A "primitive root" modulo a prime p is an integer r in Zp such that every nonzero element of Zp is a power of r.Wikipedia was no clearer
a primitive root modulo n is any number g with the property that any number coprime to n is congruent to a power of g modulo n. In other words, g is a generator of the multiplicative group of integers modulo n. That is, for every integer a coprime to n, there is an integer k such that gk ≡ a (mod n). Such k is called the index or discrete logarithm of a to the base g modulo n.When after I had unpacked these definitions and looked at several examples my idea of a clear definition would be:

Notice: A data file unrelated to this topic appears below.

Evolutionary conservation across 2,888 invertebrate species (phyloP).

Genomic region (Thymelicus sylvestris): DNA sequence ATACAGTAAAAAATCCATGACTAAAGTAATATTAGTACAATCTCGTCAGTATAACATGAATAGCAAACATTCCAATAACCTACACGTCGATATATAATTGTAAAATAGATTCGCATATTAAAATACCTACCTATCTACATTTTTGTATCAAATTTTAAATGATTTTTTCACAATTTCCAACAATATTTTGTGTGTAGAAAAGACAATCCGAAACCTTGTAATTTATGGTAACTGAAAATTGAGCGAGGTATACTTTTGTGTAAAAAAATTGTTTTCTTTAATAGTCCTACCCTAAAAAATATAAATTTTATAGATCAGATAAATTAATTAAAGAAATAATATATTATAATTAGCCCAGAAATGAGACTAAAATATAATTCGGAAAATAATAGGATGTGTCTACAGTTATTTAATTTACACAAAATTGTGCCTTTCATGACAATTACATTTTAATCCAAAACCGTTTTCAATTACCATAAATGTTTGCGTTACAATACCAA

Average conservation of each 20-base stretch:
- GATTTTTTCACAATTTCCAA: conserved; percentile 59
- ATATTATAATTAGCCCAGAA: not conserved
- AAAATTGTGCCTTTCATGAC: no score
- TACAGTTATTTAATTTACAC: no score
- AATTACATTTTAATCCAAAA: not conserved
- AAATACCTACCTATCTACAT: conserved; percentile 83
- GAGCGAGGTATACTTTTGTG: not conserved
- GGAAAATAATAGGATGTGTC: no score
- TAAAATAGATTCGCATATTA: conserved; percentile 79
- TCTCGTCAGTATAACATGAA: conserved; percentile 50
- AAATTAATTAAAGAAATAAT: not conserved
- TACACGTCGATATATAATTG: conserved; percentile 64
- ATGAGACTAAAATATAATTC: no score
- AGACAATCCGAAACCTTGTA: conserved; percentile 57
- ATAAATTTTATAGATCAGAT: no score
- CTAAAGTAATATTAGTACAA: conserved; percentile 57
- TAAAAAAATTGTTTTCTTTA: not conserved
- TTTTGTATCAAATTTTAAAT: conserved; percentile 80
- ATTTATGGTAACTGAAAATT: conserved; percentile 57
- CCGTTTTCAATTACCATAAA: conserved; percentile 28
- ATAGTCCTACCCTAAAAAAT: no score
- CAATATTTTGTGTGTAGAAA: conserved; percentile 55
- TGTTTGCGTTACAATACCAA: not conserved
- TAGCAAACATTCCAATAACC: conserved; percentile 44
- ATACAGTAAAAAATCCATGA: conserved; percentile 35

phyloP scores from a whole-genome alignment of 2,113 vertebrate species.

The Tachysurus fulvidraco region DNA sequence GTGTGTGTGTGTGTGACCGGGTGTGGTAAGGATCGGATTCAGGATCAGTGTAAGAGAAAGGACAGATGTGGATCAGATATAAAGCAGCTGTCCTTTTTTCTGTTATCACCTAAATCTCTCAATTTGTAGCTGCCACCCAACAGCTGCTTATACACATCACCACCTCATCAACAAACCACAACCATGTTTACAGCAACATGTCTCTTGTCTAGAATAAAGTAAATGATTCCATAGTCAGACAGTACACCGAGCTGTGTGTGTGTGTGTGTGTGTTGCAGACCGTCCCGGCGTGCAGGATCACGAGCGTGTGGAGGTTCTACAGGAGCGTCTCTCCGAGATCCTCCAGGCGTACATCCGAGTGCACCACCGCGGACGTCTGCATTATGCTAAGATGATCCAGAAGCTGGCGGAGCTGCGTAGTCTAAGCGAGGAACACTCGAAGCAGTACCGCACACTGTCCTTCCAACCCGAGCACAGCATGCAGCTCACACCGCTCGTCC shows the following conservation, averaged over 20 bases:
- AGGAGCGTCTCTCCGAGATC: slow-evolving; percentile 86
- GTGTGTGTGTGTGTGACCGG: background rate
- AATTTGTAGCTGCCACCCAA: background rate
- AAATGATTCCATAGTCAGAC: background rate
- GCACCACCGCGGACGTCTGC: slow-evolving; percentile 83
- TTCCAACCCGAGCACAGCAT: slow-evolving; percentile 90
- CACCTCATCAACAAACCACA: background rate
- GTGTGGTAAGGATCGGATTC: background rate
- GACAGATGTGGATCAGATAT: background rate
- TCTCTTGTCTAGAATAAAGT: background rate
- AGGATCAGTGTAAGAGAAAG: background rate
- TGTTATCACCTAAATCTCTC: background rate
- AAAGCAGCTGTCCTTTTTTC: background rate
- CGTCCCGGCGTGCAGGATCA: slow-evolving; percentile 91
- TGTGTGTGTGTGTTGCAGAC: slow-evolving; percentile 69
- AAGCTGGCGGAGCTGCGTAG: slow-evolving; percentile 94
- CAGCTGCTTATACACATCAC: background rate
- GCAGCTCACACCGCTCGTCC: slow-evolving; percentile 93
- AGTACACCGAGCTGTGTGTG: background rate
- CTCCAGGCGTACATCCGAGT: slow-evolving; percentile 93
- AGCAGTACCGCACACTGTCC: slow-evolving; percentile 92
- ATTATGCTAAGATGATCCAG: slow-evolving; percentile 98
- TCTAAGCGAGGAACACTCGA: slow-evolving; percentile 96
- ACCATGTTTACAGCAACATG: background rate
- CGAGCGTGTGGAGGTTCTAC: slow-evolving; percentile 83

Given a prime p, a “primitive root modulo p” is an integer r such that all of the integers from 1 to p-1 appear in the set Zp. The set Zp consists of powers of r modulo p.Of course, none of these definitions really make much sense without an example:
Example: Since all the integers from 1 to 10 appear in Z11 when r=2, 2 is a primitive root of 11. Powers of 2 modulo 11: 2^1 = 2, 2^2 = 4, 2^3 = 8, 2^4 = 5, 2^5 = 10, 2^6 = 9, 2^7 = 7, 2^8 = 3, 2^10 = 1.